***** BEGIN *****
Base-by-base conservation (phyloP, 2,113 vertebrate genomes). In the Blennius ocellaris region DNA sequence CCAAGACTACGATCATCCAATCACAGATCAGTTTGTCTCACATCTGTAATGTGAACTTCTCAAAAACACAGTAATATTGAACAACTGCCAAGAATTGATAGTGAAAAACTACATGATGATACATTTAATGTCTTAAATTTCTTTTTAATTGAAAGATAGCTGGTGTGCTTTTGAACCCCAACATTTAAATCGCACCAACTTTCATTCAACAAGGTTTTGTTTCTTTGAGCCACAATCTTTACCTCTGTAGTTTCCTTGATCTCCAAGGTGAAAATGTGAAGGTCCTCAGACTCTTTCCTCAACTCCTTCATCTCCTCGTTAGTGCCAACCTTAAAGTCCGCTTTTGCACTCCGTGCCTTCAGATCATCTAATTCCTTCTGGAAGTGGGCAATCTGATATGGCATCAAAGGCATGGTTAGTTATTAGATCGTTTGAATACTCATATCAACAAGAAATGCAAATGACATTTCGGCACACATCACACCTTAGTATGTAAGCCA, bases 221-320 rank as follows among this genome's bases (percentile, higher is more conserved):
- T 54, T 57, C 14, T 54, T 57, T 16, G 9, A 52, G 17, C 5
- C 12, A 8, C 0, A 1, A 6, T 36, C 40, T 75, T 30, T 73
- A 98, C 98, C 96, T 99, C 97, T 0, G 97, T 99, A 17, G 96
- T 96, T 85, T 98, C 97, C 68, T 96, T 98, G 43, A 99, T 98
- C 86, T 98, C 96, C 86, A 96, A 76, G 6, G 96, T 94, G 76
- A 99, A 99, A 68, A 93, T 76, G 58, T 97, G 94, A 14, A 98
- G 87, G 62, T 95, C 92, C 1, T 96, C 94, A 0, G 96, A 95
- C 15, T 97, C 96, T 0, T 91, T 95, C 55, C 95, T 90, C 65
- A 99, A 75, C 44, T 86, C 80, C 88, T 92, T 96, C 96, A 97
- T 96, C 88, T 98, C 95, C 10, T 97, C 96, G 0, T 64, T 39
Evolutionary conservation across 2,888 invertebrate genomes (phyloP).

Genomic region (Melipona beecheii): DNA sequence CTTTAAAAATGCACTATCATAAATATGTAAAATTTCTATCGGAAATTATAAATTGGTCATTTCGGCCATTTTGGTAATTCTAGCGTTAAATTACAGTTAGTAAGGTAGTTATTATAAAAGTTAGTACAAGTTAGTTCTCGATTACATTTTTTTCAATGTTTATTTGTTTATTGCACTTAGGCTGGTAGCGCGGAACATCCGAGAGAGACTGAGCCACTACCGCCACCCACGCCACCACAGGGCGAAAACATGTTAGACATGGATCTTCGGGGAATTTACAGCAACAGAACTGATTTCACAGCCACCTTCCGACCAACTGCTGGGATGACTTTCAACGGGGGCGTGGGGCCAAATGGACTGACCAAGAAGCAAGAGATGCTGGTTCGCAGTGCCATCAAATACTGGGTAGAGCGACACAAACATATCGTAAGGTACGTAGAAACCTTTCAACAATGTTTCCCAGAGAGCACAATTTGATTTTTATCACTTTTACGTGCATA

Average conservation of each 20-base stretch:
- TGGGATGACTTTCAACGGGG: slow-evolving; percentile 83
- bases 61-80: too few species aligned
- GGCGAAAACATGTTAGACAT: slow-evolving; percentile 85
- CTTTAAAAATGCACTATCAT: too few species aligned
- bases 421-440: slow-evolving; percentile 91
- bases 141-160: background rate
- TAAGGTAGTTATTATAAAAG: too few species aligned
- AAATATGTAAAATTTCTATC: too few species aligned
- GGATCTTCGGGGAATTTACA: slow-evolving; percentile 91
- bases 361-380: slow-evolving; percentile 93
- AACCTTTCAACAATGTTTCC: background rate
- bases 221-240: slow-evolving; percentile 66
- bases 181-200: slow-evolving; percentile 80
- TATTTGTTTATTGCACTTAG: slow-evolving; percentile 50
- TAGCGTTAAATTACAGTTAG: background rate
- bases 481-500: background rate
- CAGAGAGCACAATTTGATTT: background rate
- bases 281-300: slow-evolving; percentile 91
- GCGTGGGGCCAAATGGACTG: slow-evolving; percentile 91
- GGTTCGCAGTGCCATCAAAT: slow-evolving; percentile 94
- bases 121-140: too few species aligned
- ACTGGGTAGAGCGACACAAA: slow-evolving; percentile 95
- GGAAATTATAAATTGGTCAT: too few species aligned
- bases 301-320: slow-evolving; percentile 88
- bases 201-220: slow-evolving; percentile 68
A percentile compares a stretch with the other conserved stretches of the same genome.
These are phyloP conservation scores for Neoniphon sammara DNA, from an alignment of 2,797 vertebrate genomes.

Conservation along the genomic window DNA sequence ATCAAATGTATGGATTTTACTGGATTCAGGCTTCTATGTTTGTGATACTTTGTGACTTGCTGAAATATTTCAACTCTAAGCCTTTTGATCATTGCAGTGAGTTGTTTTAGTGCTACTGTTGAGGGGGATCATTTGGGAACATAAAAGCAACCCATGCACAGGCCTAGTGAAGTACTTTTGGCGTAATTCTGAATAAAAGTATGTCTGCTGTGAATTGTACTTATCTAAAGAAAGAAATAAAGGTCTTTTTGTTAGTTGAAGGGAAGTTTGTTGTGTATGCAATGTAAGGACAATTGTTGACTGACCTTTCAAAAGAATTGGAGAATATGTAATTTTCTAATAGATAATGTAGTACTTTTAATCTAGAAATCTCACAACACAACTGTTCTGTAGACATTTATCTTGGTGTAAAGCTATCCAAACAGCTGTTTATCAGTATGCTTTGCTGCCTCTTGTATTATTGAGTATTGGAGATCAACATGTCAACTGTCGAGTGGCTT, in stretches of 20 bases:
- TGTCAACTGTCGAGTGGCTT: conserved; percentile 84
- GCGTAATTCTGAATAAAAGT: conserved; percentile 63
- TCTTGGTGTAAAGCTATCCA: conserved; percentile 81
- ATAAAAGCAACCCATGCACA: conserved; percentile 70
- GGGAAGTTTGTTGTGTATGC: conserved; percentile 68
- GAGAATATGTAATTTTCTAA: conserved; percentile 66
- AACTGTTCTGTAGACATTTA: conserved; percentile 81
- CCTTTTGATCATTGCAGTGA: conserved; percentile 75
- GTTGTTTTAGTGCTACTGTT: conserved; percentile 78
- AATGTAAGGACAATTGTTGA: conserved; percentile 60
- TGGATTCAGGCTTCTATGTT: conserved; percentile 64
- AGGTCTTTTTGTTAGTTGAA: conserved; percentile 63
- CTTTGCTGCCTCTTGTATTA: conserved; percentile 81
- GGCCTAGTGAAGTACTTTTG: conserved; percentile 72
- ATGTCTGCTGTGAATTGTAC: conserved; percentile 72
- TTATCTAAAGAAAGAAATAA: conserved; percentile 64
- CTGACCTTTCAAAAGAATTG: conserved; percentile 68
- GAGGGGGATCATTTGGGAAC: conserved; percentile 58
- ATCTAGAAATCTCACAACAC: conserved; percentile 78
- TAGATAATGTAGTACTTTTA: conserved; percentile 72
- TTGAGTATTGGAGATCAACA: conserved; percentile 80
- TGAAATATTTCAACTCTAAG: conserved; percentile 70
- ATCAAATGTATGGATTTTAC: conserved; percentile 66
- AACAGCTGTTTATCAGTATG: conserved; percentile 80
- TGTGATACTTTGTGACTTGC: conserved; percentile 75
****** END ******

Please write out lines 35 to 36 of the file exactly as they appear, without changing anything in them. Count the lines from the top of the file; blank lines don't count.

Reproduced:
- bases 121-140: too few species aligned
- ACTGGGTAGAGCGACACAAA: slow-evolving; percentile 95